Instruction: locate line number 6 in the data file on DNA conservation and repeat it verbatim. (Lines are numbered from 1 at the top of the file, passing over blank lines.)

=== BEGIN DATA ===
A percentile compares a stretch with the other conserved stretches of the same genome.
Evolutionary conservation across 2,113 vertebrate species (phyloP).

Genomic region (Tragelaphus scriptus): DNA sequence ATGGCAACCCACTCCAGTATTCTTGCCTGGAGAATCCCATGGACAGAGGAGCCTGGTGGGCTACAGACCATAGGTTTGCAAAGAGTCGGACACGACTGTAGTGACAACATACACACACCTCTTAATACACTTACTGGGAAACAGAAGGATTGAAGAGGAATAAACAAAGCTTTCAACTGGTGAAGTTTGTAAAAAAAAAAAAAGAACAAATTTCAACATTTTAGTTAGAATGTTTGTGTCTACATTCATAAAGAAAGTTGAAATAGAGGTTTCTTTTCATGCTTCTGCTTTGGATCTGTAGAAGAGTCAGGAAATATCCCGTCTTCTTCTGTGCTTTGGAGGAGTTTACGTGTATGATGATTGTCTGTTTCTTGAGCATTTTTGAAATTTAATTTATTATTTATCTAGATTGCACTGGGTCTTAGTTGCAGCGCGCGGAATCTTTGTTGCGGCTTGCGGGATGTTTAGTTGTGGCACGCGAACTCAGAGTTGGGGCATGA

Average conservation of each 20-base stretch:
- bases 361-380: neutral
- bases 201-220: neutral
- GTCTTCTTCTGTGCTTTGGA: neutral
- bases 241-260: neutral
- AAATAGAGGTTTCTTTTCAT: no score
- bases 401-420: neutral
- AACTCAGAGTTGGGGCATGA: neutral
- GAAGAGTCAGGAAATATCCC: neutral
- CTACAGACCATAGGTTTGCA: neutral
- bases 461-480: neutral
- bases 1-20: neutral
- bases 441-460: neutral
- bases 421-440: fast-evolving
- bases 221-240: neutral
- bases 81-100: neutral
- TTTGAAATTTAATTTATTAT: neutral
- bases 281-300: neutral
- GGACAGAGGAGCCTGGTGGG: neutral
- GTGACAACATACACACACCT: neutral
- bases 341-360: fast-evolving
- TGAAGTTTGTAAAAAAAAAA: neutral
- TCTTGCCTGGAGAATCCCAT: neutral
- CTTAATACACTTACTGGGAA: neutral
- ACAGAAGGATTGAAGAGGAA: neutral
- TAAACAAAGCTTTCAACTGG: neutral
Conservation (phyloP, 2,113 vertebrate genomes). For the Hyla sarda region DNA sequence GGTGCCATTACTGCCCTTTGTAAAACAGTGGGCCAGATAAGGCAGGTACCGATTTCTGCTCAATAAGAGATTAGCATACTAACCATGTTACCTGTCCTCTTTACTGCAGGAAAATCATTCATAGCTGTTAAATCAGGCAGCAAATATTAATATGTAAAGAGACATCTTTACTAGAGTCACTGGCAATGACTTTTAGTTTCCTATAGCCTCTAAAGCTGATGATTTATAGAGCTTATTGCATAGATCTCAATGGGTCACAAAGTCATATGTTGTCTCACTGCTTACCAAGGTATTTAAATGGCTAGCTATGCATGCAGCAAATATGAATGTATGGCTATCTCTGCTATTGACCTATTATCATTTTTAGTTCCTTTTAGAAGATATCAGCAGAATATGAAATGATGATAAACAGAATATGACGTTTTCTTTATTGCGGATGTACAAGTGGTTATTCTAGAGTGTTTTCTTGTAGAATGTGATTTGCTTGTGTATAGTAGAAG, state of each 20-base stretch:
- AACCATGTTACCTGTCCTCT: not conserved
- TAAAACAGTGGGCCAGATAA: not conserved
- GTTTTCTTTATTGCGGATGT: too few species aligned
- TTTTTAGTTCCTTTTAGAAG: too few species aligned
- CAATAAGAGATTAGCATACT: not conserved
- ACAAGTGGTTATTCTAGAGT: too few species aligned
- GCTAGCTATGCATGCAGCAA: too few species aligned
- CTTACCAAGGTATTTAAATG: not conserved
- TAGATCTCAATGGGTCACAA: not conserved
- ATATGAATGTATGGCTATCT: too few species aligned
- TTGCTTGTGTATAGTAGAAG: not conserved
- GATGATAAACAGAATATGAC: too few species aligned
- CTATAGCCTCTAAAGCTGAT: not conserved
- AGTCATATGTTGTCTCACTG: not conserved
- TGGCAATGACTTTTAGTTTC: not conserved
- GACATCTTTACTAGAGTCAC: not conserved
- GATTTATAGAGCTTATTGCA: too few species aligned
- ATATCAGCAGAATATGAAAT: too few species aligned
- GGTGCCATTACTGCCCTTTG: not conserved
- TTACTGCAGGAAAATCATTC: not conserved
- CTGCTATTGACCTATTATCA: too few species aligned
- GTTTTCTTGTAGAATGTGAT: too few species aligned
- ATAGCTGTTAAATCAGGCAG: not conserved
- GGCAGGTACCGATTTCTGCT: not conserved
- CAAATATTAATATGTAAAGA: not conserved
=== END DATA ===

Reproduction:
- bases 201-220: neutral